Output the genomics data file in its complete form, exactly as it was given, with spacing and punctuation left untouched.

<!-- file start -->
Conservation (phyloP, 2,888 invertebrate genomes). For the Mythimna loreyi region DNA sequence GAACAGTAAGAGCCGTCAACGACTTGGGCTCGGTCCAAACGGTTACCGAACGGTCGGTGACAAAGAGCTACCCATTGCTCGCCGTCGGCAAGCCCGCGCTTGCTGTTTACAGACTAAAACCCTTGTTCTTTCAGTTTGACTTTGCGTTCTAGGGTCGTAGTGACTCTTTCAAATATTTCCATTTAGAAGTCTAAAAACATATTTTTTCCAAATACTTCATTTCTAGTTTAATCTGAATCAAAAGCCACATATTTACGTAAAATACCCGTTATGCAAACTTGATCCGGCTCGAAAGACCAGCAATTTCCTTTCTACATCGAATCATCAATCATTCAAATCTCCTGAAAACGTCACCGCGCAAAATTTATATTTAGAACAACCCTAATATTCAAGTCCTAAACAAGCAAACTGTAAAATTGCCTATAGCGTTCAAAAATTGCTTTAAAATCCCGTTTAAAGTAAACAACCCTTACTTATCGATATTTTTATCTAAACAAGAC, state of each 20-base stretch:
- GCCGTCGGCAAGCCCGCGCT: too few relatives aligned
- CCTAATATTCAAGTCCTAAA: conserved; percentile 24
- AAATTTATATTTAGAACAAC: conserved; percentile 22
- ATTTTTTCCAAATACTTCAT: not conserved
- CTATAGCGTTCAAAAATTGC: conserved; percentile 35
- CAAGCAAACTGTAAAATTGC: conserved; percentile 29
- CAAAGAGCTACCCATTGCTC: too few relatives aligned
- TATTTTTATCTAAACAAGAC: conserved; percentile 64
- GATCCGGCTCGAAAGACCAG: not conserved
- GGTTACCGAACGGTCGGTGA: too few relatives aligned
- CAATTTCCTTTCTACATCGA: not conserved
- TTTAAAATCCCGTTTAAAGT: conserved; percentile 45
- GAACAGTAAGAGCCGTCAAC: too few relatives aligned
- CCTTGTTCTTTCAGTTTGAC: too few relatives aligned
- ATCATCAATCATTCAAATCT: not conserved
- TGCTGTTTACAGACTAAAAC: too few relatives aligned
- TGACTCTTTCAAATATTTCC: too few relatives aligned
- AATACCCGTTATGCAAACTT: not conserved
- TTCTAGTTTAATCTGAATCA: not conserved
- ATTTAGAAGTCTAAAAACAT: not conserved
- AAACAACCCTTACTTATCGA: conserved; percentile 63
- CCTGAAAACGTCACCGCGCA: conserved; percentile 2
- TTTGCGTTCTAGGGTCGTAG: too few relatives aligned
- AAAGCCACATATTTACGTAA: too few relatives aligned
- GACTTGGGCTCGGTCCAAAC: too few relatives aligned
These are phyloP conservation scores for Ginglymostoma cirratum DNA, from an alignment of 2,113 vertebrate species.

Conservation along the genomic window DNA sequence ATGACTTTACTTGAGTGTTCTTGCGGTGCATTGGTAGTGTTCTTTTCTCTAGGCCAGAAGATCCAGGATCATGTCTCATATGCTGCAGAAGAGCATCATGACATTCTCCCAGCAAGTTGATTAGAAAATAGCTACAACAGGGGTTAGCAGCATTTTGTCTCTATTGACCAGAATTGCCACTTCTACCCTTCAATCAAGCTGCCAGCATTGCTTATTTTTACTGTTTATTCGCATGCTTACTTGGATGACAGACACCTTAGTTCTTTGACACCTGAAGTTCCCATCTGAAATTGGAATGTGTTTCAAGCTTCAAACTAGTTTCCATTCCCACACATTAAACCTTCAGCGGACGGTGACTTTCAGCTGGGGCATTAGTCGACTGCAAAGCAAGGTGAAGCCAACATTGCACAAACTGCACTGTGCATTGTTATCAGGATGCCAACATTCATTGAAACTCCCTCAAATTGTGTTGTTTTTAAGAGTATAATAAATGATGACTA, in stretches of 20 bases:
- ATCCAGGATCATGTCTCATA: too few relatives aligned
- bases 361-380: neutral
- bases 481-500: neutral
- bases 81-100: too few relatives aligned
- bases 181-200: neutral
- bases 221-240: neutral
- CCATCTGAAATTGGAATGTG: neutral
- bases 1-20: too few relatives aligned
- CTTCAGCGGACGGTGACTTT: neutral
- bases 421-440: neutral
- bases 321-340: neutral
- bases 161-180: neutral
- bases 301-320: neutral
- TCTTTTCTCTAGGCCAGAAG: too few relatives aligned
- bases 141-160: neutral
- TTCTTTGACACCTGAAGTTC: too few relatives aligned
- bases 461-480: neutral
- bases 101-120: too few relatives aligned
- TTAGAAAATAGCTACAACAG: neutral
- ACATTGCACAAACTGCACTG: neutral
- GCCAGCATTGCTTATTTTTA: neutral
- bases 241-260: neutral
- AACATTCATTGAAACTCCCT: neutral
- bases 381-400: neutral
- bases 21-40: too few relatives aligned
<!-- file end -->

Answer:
Conservation (phyloP, 2,888 invertebrate genomes). For the Mythimna loreyi region DNA sequence GAACAGTAAGAGCCGTCAACGACTTGGGCTCGGTCCAAACGGTTACCGAACGGTCGGTGACAAAGAGCTACCCATTGCTCGCCGTCGGCAAGCCCGCGCTTGCTGTTTACAGACTAAAACCCTTGTTCTTTCAGTTTGACTTTGCGTTCTAGGGTCGTAGTGACTCTTTCAAATATTTCCATTTAGAAGTCTAAAAACATATTTTTTCCAAATACTTCATTTCTAGTTTAATCTGAATCAAAAGCCACATATTTACGTAAAATACCCGTTATGCAAACTTGATCCGGCTCGAAAGACCAGCAATTTCCTTTCTACATCGAATCATCAATCATTCAAATCTCCTGAAAACGTCACCGCGCAAAATTTATATTTAGAACAACCCTAATATTCAAGTCCTAAACAAGCAAACTGTAAAATTGCCTATAGCGTTCAAAAATTGCTTTAAAATCCCGTTTAAAGTAAACAACCCTTACTTATCGATATTTTTATCTAAACAAGAC, state of each 20-base stretch:
- GCCGTCGGCAAGCCCGCGCT: too few relatives aligned
- CCTAATATTCAAGTCCTAAA: conserved; percentile 24
- AAATTTATATTTAGAACAAC: conserved; percentile 22
- ATTTTTTCCAAATACTTCAT: not conserved
- CTATAGCGTTCAAAAATTGC: conserved; percentile 35
- CAAGCAAACTGTAAAATTGC: conserved; percentile 29
- CAAAGAGCTACCCATTGCTC: too few relatives aligned
- TATTTTTATCTAAACAAGAC: conserved; percentile 64
- GATCCGGCTCGAAAGACCAG: not conserved
- GGTTACCGAACGGTCGGTGA: too few relatives aligned
- CAATTTCCTTTCTACATCGA: not conserved
- TTTAAAATCCCGTTTAAAGT: conserved; percentile 45
- GAACAGTAAGAGCCGTCAAC: too few relatives aligned
- CCTTGTTCTTTCAGTTTGAC: too few relatives aligned
- ATCATCAATCATTCAAATCT: not conserved
- TGCTGTTTACAGACTAAAAC: too few relatives aligned
- TGACTCTTTCAAATATTTCC: too few relatives aligned
- AATACCCGTTATGCAAACTT: not conserved
- TTCTAGTTTAATCTGAATCA: not conserved
- ATTTAGAAGTCTAAAAACAT: not conserved
- AAACAACCCTTACTTATCGA: conserved; percentile 63
- CCTGAAAACGTCACCGCGCA: conserved; percentile 2
- TTTGCGTTCTAGGGTCGTAG: too few relatives aligned
- AAAGCCACATATTTACGTAA: too few relatives aligned
- GACTTGGGCTCGGTCCAAAC: too few relatives aligned
These are phyloP conservation scores for Ginglymostoma cirratum DNA, from an alignment of 2,113 vertebrate species.

Conservation along the genomic window DNA sequence ATGACTTTACTTGAGTGTTCTTGCGGTGCATTGGTAGTGTTCTTTTCTCTAGGCCAGAAGATCCAGGATCATGTCTCATATGCTGCAGAAGAGCATCATGACATTCTCCCAGCAAGTTGATTAGAAAATAGCTACAACAGGGGTTAGCAGCATTTTGTCTCTATTGACCAGAATTGCCACTTCTACCCTTCAATCAAGCTGCCAGCATTGCTTATTTTTACTGTTTATTCGCATGCTTACTTGGATGACAGACACCTTAGTTCTTTGACACCTGAAGTTCCCATCTGAAATTGGAATGTGTTTCAAGCTTCAAACTAGTTTCCATTCCCACACATTAAACCTTCAGCGGACGGTGACTTTCAGCTGGGGCATTAGTCGACTGCAAAGCAAGGTGAAGCCAACATTGCACAAACTGCACTGTGCATTGTTATCAGGATGCCAACATTCATTGAAACTCCCTCAAATTGTGTTGTTTTTAAGAGTATAATAAATGATGACTA, in stretches of 20 bases:
- ATCCAGGATCATGTCTCATA: too few relatives aligned
- bases 361-380: neutral
- bases 481-500: neutral
- bases 81-100: too few relatives aligned
- bases 181-200: neutral
- bases 221-240: neutral
- CCATCTGAAATTGGAATGTG: neutral
- bases 1-20: too few relatives aligned
- CTTCAGCGGACGGTGACTTT: neutral
- bases 421-440: neutral
- bases 321-340: neutral
- bases 161-180: neutral
- bases 301-320: neutral
- TCTTTTCTCTAGGCCAGAAG: too few relatives aligned
- bases 141-160: neutral
- TTCTTTGACACCTGAAGTTC: too few relatives aligned
- bases 461-480: neutral
- bases 101-120: too few relatives aligned
- TTAGAAAATAGCTACAACAG: neutral
- ACATTGCACAAACTGCACTG: neutral
- GCCAGCATTGCTTATTTTTA: neutral
- bases 241-260: neutral
- AACATTCATTGAAACTCCCT: neutral
- bases 381-400: neutral
- bases 21-40: too few relatives aligned